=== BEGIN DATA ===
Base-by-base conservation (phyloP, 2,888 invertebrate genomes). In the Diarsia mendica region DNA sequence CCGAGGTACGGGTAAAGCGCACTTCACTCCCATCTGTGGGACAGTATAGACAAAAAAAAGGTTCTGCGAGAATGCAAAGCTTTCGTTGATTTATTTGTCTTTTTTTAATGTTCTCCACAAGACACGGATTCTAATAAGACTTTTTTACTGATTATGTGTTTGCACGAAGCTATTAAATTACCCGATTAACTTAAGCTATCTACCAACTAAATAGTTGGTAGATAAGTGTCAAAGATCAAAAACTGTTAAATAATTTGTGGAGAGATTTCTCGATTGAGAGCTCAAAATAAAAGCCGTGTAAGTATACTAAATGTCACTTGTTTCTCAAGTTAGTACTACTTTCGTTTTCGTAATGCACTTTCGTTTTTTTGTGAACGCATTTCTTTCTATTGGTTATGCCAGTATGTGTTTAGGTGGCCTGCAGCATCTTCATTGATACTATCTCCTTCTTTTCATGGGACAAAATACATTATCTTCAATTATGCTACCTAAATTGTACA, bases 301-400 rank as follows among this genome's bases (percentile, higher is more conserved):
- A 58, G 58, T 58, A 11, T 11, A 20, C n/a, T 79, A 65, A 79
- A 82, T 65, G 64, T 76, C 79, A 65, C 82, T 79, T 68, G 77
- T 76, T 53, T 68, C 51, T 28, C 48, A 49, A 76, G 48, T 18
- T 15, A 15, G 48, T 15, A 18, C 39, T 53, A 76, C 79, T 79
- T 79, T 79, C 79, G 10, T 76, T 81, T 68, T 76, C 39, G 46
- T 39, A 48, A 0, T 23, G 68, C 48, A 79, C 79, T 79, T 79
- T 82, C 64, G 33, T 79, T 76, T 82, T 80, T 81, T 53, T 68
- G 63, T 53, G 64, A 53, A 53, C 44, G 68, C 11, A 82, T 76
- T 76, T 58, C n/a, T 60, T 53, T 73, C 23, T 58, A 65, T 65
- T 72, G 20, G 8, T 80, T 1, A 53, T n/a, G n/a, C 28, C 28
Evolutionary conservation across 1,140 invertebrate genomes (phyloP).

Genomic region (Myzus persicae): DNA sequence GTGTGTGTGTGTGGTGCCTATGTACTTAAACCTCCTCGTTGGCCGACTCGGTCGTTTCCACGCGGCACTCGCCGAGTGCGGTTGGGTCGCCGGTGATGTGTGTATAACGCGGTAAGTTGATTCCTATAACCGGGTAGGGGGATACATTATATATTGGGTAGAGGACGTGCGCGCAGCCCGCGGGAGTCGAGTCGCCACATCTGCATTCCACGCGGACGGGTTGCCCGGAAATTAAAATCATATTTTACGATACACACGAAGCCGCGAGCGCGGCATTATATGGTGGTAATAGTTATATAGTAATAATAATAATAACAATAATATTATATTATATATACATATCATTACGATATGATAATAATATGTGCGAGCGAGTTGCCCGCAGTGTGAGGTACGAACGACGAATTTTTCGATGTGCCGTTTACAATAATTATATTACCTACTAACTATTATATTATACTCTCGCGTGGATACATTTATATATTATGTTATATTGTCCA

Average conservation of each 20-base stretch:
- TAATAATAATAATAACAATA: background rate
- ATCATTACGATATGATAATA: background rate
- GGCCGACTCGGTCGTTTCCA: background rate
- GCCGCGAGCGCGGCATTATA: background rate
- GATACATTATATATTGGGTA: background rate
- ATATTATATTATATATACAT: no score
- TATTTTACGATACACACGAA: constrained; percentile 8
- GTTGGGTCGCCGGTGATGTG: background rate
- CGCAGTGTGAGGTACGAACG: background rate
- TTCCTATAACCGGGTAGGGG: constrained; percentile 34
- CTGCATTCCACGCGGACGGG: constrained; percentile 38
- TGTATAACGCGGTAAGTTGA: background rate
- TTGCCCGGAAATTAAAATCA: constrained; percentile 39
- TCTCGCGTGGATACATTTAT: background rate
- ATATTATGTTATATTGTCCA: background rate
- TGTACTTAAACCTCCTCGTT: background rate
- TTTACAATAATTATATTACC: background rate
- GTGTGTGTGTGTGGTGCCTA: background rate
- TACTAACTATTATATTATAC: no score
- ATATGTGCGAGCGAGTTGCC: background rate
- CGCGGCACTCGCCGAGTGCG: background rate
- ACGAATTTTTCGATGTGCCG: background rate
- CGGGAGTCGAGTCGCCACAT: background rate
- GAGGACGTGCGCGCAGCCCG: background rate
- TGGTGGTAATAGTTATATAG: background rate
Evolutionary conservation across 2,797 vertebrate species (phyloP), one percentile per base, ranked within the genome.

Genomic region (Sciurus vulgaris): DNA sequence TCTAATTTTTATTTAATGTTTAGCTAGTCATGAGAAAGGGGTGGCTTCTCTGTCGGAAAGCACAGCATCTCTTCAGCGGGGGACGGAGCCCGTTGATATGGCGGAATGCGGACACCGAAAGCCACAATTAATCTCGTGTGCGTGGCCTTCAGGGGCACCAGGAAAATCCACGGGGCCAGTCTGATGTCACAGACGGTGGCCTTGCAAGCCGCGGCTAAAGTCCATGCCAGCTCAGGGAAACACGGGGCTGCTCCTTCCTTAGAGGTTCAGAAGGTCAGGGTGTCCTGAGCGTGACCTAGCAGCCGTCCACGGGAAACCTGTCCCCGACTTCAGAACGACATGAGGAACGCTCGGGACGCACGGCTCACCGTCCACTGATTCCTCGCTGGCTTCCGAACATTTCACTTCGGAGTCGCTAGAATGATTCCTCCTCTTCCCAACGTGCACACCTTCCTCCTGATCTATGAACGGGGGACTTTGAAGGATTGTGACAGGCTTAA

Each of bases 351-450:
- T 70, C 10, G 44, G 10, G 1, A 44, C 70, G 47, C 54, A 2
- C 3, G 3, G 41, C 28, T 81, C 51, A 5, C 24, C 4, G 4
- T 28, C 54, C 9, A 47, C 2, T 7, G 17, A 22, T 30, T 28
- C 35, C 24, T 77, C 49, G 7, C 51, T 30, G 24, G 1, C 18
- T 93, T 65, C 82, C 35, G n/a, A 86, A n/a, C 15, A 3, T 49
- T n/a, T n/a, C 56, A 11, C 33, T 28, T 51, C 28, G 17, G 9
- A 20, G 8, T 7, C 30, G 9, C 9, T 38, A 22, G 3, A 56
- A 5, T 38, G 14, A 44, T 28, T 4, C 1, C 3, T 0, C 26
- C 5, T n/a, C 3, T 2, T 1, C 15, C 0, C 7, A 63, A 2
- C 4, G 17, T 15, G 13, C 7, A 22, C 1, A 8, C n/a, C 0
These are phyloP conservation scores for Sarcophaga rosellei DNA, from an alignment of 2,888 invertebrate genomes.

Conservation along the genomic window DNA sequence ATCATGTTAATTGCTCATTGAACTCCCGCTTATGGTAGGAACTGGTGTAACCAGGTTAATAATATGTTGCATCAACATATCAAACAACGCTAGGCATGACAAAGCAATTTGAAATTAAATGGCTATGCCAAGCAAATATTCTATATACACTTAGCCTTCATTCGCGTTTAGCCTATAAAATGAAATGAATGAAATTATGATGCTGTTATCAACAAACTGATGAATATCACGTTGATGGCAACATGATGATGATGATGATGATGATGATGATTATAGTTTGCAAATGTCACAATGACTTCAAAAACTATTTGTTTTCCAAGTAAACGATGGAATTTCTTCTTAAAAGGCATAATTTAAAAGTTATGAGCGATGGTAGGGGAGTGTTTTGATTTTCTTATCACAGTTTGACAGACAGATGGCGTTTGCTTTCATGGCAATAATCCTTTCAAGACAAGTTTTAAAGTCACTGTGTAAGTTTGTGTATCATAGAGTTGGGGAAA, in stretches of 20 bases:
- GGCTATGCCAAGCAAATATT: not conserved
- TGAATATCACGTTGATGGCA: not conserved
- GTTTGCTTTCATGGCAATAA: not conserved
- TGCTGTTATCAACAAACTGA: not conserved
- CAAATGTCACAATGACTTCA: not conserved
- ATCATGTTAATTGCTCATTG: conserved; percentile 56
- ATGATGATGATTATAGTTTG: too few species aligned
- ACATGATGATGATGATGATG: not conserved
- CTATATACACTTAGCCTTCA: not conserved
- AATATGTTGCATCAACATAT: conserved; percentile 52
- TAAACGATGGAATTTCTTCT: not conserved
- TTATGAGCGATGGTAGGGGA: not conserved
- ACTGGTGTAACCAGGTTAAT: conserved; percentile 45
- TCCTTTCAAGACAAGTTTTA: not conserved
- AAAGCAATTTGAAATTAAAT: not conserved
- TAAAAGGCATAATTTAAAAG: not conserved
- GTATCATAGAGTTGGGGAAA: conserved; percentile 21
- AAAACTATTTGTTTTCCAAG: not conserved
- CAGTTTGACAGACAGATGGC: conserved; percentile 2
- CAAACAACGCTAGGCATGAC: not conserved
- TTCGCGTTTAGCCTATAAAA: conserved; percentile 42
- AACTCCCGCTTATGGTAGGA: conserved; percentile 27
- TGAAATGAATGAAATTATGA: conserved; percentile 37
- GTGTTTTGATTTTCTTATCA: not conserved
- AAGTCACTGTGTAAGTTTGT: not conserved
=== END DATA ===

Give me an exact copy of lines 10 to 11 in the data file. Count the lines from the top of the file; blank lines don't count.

- T 76, T 58, C n/a, T 60, T 53, T 73, C 23, T 58, A 65, T 65
- T 72, G 20, G 8, T 80, T 1, A 53, T n/a, G n/a, C 28, C 28